The Editorial Board
Despite all the concessions to Tehran, the mullahs’ empty promises, and the media’s wide-eyed optimism, there seems to be no real prospect of an agreement in the near future or perhaps forever for so long as the US and three European countries are seeking to reach an agreement by making concessions to the regime. It is time to face the reality that the regime will never abandon its nuclear weapons program.
First, after years of dealing with the regime’s nuclear dossier, it has become increasingly clear to the West that Tehran’s extensive nuclear program is clearly destined for producing nuclear weapons. Since the beginning, the program was carried out in secret and for years, the regime deliberately cheated to keep it hidden from the International Atomic Energy Agency (IAEA).
The illegitimate regime needs a nuclear weapon in order to guarantee its survival and to export terrorism and fundamentalism outside its borders. That is why it will never abandon this path of its own accord.
Second, the organized opposition’s patriotic and peace-seeking stance has deprived the regime of the uninterrupted opportunity to develop nuclear weapons. In August 2002, the National Council of Resistance of Iran (NCRI), relying on information provided by the domestic network of the Mujahedin-e Khalq (MEK), exposed the regime’s nuclear weapons program to the world for the first time. The announcement triggered IAEA inspections and international sanctions. Dozens of other accurate revelations followed, dealing a major blow to the regime’s nuclear weapons program.
The opposition’s extraordinary revelations stopped the regime’s nuclear advancements while putting a dent in the failed policy of appeasement by some Western governments.
Third, several rounds of major nationwide social upheavals have made it nearly impossible to accommodate the regime or invest in it for the long term. The regime is clearly failing domestically. The explosive social situation should prevent Western governments from doling out concessions to an illegitimate, violent, weak, and disgraced theocracy, which is despised by the overwhelming majority of the population.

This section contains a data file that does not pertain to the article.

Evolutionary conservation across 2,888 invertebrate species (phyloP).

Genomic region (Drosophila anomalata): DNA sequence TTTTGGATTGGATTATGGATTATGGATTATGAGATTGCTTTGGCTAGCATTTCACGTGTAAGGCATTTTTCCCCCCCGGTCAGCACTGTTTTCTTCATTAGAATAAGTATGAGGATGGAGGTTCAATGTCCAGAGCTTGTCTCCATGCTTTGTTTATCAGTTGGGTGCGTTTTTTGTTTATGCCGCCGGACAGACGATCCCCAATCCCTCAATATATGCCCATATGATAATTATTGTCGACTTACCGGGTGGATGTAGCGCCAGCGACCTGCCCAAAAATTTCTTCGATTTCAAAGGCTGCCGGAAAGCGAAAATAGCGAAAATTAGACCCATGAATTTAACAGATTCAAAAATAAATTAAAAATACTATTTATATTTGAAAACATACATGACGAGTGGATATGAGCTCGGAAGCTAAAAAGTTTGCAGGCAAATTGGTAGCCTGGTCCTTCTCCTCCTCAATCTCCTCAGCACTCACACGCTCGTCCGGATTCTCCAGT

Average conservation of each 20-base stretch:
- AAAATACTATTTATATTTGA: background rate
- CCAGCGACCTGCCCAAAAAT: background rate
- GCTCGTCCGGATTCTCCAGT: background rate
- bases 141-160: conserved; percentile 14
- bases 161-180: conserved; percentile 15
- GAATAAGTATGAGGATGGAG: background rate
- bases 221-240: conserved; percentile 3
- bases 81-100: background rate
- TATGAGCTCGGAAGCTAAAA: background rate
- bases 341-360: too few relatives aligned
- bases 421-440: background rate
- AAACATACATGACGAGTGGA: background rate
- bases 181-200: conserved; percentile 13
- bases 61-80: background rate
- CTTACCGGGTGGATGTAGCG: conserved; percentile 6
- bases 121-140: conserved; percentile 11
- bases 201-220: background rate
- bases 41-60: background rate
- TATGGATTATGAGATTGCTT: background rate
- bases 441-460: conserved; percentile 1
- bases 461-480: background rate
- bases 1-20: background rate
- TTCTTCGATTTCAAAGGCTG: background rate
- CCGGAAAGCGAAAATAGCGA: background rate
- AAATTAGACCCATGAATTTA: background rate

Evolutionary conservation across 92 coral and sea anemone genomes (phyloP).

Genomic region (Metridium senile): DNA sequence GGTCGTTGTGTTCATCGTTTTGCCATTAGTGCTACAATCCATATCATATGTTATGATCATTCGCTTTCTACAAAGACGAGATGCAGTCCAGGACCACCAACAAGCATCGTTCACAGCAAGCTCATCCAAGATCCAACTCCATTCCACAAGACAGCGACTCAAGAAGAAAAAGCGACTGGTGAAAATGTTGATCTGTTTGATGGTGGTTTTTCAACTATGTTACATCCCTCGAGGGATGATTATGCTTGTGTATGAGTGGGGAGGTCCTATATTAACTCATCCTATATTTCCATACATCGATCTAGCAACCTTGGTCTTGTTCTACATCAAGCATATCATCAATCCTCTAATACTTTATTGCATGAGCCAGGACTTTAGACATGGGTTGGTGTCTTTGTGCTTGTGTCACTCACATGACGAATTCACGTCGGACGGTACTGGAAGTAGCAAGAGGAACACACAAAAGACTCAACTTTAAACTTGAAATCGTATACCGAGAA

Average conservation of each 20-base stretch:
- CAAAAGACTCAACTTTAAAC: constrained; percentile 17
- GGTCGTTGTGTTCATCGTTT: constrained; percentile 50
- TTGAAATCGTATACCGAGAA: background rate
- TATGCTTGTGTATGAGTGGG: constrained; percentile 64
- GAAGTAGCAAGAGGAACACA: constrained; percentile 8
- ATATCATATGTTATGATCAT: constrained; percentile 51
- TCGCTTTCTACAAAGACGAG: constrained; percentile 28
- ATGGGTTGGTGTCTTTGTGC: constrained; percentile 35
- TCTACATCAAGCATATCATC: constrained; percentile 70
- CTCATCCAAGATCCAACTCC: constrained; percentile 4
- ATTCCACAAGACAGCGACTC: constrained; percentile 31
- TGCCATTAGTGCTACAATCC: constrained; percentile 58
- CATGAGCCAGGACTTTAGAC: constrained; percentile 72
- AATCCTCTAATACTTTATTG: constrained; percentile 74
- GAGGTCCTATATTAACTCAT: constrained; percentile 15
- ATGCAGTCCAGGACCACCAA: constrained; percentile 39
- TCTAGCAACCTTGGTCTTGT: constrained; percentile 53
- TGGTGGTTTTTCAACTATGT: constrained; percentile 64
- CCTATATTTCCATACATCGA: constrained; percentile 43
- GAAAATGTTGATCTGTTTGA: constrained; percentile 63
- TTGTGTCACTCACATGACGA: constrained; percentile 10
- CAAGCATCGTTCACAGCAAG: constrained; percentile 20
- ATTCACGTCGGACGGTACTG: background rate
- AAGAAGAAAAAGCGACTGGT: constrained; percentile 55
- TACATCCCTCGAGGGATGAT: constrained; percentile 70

The regime’s demand to lift all sanctions is irrational and only aims to stall the negotiations. International sanctions are not focused on the regime’s nuclear weapons program alone. The US president alone cannot undo them. There is rightly strong opposition to removing the IRGC from the list of Foreign Terrorist Organizations (FTO) in the US. . It goes without saying that removing the IRGC from the FTO blacklist would send a dangerous political message of weakness to dictators and terrorists across the globe.
Despite all the rosy rhetoric, negotiations over the nuclear deal with Iran are stalled. The consequences of this impasse are not limited to the nuclear deal. The regime desperately needs more money to expand the activities of the IRGC activities, enable its terrorist proxies and strengthen the repressive apparatus at home. The dire living conditions inside Iran, as acknowledged by state-run media, have reached a critical mass. The media are now warning about “overthrow,” which is an unprecedented development in the regime’s political discourse.
In this regard, Ebrahim Razzaqi, an economist and university professor, says: “Problems and economic crises in our society with the aim of attacking and even overthrowing the regime are growing; The current bitter realities cannot be ignored.”
Indeed, the Iranian regime is on borrowed time. The nuclear impasse is only one indication. As long as Tehran’s cheating goes unpunished, it believes it can continue to spoon-feed the IRGC and its regional proxies, enough to keep the Iranian people suppressed and its neighbors in dread. In these circumstances, the West should stand firm and not flinch. It should pile on the pressure.